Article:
May is Better Hearing and Speech month! Here are some concerns and tips for
improving your child or student’s speech, language, and hearing skills for our
first week of May.
-Children must be provided with stimulation to promote and increase development
of speech and language skills. Increase the quantity of verbal interaction with
your child/students. Describe and label often to provide a model.
-The second most common reason for special education services in public schools
is speech/language impairment (ASHA, 2015). Collaborate with your school or
clinic’s Speech-Language Pathologist to understand how speech and language
skills can impact your child/students academic and social performance.
-“By the first grade, roughly 5% of children have noticeable speech disorders”
(NIDCD, 2010). By first grade children/students should have developed all
phonemes with the exception of r, th, s, and z. These sounds should be emerging.
-By the end of first grade children/students should be able to answer “who,
what, when, where, and why” questions. Provide frequent comprehension checks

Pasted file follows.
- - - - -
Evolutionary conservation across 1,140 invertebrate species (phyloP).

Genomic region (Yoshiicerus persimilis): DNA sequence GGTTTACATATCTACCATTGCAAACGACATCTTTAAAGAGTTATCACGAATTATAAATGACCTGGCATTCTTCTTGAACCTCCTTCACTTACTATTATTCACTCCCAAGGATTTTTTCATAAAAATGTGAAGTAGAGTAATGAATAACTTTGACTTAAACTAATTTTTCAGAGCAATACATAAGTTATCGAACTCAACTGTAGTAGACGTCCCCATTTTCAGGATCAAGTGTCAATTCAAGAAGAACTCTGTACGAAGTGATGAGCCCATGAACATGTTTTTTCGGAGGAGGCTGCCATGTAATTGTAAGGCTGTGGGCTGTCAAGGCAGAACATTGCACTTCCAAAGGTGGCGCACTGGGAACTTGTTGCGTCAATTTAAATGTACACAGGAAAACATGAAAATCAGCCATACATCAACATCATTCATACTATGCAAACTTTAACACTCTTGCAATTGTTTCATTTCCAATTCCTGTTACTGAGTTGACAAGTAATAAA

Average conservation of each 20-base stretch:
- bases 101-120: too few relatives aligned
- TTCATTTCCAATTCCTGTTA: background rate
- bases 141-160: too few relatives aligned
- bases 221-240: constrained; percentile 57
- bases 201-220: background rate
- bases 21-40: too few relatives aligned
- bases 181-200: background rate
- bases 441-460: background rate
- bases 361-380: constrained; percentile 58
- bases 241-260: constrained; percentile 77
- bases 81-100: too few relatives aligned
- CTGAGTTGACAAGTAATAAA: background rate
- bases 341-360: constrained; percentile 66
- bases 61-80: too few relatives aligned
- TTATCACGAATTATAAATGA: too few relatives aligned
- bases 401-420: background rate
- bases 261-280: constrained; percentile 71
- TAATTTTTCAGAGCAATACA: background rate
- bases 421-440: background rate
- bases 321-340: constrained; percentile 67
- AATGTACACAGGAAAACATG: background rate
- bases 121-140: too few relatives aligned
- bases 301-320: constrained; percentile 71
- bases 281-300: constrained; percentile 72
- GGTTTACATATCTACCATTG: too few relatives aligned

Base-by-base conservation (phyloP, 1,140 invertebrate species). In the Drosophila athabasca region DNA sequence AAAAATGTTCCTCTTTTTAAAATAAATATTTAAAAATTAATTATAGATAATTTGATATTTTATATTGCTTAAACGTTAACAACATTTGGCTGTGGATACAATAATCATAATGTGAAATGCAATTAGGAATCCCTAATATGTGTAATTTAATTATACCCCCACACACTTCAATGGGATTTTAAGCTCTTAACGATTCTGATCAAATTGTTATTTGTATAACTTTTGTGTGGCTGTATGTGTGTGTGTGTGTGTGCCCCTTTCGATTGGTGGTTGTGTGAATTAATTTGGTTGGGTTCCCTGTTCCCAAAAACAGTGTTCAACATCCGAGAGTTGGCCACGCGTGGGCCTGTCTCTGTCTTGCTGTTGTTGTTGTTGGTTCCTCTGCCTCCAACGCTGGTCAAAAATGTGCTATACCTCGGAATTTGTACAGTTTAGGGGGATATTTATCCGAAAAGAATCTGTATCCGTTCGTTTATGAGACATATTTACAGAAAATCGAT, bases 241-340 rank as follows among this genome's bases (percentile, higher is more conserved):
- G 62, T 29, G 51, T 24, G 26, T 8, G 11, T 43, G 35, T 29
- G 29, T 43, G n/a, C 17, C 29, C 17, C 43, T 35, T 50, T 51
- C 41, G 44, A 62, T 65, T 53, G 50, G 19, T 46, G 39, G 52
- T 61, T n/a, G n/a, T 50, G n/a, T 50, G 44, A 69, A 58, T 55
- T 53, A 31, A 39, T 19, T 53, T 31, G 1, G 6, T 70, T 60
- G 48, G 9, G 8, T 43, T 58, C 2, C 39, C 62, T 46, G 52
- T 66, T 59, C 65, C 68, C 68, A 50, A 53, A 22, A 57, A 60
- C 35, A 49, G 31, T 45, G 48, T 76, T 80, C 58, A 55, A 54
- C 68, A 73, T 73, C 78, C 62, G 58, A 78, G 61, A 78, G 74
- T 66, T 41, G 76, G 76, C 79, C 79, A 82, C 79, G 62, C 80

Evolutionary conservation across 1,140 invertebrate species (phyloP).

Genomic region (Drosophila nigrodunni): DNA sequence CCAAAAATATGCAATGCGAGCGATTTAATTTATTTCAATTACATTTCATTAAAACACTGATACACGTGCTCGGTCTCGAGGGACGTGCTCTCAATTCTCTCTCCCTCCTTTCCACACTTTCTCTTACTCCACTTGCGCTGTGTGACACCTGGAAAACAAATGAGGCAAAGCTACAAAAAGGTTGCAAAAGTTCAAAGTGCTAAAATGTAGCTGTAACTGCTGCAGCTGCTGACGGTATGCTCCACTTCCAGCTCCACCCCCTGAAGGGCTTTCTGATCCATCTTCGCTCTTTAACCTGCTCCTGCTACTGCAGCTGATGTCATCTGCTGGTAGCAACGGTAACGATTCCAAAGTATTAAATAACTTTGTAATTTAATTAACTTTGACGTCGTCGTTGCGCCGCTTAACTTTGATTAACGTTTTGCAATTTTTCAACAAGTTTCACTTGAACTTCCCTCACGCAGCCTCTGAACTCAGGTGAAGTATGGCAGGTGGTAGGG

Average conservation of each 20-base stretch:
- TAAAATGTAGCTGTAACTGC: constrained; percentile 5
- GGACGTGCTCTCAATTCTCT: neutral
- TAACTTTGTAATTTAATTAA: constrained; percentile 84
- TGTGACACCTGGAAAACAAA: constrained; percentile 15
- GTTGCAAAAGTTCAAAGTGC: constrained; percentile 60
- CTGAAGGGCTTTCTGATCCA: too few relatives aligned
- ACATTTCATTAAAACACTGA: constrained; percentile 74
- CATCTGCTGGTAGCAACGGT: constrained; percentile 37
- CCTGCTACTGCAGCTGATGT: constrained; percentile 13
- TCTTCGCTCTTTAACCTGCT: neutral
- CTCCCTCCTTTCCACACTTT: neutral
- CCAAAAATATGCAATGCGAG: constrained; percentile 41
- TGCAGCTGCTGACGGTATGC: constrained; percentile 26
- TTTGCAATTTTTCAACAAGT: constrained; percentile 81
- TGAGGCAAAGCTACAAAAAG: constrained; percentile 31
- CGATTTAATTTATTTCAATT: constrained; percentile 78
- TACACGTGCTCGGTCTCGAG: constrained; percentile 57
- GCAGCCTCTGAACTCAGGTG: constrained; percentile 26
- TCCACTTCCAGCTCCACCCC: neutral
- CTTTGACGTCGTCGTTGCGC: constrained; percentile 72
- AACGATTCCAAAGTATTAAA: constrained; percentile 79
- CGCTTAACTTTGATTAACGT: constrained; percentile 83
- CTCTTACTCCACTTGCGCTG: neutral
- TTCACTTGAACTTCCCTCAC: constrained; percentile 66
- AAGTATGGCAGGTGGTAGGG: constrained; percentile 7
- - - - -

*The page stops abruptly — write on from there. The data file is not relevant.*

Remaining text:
while reading aloud to your child/students or when the child/student is reading
independently. Ask students questions that go beyond the text for a deeper level
of understanding. Use visual supports when possible.
-With the increase in rigor from State Standards in Speaking and Listening,
students are expected to comprehend and collaborate with diverse partners by
participating in conversations and discussions, following agreed-upon rules,
building on others’ points, asking for clarification, and asking and answering
questions. Speech-Language Pathologists have extensive knowledge regarding the
underpinnings of language. SLPs can provide ideas for accommodations,
modifications, and interventions relating to speaking and listening skills.
For more information, visit: http://identifythesigns.org/